ABC, 123: Can Mobile Phones Improve Learning? Evidence from a field Experiment in Niger
This resource disseminates results of a study in Niger examining the use of cell phones in a low-level adult education class.
This resource reports on the results of a study in Niger examining the use of cell phones in a low-level adult education class. The class, focused on numeracy and literacy skills, integrated cell phones into instruction. Students that participated in the classes that supported instruction through the use of cell phones (ABC villages) showed greater gains in reading and math skills than students in non-ABC village classes. These gains appear to be persisting seven months later. Researchers controlled for class time and teacher characteristics. Results are explained by educational use of the phones and the motivation to use a new technology. The report discusses, in accessible language, how mobile phone usage was taught and how new skills were used in and outside the classroom
There are two reasons this resource would be useful to a U.S. educator:
- Interestingly, the use of feature phone technology for English language learning and literacy is increasing in the U.S. For example, there is an English language learning program delivered by cell phone (Cell-Ed) that is used in California and Texas, and has very recently been adopted by New York State. In Texas, there appears to be some serious interest in it from the Texas Workforce Commission, the state agency responsible for adult ed, because so many adults who need English language skills cannot attend regular classes due to their work schedules and many cannot afford smartphones and Internet connections.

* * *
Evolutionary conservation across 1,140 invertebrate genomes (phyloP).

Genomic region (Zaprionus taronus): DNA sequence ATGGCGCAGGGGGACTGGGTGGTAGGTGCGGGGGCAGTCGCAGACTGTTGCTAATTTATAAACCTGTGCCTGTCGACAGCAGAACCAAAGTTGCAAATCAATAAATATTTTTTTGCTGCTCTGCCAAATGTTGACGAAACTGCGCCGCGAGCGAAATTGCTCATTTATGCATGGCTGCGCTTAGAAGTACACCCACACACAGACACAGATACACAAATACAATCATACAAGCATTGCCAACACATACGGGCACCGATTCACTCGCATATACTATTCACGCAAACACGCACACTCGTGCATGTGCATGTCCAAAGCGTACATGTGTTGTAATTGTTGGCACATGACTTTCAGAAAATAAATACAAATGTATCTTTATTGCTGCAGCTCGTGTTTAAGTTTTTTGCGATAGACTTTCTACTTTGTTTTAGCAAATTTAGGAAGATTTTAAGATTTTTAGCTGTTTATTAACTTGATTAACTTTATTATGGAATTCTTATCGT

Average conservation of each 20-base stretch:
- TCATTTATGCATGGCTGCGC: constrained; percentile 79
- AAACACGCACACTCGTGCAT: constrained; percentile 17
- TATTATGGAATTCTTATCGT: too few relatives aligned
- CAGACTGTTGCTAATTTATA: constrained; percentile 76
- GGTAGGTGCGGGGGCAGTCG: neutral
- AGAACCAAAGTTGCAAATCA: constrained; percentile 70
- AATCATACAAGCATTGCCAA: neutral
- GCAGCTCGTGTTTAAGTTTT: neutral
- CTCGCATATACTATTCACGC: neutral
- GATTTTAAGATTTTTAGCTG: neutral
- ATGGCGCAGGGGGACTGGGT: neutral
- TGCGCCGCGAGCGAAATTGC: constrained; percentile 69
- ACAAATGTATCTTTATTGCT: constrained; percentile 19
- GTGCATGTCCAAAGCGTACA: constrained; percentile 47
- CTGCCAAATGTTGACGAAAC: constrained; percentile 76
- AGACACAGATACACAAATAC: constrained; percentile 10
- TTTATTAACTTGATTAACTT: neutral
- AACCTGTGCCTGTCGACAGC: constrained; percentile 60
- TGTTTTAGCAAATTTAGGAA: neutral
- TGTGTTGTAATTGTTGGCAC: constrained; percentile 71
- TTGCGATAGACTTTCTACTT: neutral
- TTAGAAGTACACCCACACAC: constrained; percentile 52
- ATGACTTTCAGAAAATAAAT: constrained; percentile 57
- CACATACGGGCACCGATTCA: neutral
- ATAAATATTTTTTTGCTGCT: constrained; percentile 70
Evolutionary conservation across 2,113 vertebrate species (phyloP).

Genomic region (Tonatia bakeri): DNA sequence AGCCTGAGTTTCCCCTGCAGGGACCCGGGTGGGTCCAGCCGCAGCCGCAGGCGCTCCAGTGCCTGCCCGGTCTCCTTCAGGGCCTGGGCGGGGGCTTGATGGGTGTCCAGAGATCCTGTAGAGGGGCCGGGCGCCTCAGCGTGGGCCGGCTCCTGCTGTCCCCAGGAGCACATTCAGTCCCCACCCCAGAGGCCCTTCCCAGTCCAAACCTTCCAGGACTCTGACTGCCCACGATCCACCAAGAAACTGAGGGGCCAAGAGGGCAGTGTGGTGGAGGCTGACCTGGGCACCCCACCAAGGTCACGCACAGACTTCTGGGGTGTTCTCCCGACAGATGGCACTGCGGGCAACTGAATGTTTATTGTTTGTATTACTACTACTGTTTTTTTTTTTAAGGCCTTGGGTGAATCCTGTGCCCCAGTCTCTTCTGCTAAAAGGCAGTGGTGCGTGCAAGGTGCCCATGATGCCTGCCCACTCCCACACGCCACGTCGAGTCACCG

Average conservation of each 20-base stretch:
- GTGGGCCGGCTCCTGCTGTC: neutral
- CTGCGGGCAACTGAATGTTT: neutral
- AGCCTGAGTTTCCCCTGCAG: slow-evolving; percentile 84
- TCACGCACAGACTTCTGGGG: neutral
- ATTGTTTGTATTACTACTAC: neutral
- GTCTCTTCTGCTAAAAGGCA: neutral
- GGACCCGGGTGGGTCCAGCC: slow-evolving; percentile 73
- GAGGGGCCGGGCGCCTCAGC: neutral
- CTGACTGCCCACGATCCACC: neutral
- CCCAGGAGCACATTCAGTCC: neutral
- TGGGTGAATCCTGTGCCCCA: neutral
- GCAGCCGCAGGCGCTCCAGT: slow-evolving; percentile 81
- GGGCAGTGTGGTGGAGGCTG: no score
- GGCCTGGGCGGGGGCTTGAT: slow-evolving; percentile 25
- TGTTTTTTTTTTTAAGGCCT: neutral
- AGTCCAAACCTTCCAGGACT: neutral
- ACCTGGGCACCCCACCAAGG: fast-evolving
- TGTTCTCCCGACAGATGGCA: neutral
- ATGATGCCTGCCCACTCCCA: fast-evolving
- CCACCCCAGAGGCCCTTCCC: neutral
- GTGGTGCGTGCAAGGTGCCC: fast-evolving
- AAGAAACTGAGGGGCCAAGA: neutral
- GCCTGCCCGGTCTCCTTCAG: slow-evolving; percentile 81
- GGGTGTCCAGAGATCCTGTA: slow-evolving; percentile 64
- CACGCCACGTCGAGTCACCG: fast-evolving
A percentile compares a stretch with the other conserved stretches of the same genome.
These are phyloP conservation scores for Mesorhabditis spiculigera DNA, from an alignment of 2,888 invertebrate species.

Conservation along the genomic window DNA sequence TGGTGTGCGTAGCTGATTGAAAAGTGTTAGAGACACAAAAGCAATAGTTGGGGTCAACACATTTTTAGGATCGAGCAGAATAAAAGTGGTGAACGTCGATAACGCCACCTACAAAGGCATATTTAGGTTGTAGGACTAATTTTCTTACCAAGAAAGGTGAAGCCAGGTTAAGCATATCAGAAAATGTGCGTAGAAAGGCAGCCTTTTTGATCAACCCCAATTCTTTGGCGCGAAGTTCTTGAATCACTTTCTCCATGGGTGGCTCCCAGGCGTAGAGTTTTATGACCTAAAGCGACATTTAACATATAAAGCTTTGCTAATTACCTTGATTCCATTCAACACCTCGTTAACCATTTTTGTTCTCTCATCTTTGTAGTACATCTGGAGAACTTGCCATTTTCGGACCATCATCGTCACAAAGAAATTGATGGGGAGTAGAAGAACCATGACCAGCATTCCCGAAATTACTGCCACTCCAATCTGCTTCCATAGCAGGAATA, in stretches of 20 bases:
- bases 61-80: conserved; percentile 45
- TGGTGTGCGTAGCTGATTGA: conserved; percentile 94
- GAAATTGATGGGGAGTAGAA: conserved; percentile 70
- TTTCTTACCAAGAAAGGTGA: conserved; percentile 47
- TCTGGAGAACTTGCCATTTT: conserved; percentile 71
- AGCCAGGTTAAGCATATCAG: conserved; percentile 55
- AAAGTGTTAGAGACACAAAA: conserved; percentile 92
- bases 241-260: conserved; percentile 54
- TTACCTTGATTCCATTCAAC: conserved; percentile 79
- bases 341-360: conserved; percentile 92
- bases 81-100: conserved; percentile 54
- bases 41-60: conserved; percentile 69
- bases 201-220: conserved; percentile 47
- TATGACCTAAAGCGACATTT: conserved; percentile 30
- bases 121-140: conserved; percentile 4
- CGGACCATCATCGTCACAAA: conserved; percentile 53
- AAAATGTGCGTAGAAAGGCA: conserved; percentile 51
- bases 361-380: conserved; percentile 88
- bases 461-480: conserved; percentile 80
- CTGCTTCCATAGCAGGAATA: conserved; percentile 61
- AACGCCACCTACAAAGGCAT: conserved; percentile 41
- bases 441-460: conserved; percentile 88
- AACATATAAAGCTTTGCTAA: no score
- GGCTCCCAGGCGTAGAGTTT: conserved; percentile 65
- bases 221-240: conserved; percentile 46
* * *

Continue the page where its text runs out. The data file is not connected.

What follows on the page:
- Given that this is an experimental design study of the use of this technology, it might be relevant to policy makers and practitioners in the U.S. who want to know if the use of this technology could have a positive impact on math and literacy skills for adults.
This resource is a rare example of randomized experimental research in a field that has little to none, and the numbers are impressive. It opens up an entire new field of articles that look as though they would be very useful to the field on the technological, economic, cultural and social aspects of literacy.
This study has implications for the use of mobile phone technologies for adult and literacy education around the world and in the United States. It can also be used as a model for future research that can inform policy decisions related to improving education.
It contains a rationalization of sampling choices, an estimate of impact using regression analysis that addresses short and long term implications of the test score data that was gathered through the study. A discussion of limitations is included and, as noted, may also be helpful to researchers in shaping future studies.
The programs included both math and writing skill education, and adults who participated in the mobile phone technology-based programs advanced a grade level within the first eight months of classes and had test scores 9-20 percent higher than those who did not use mobile phones. It is interesting that there, and in the US too, math skills depreciate faster. However, use of the phones appears to increase motivational levels of both teachers and students.
The study shows that there was an increase in IT scores and also an increased proportion of adults achieving higher scores in literacy through the use of mobile phone technology. Initiatives in the area of mobile technology could benefit from the descriptions and analysis of the programs that are described in this study.
The study provides further evidence that use of educational technologies can improve learning, and showed that mobile phone use had some effect upon retention.
The authors conclude that while technological barriers, such as infrastructure (financial, technological, and adult education program) exist, the use of mobile phone technology could prove to be cost-effective given the right circumstances.
Questions to ask ourselves:
- How could literacy teachers in the US learn from this?
- Do we use technology enough? Or do we use it in the right way?
- Would US literacy populations be similarly motivated?
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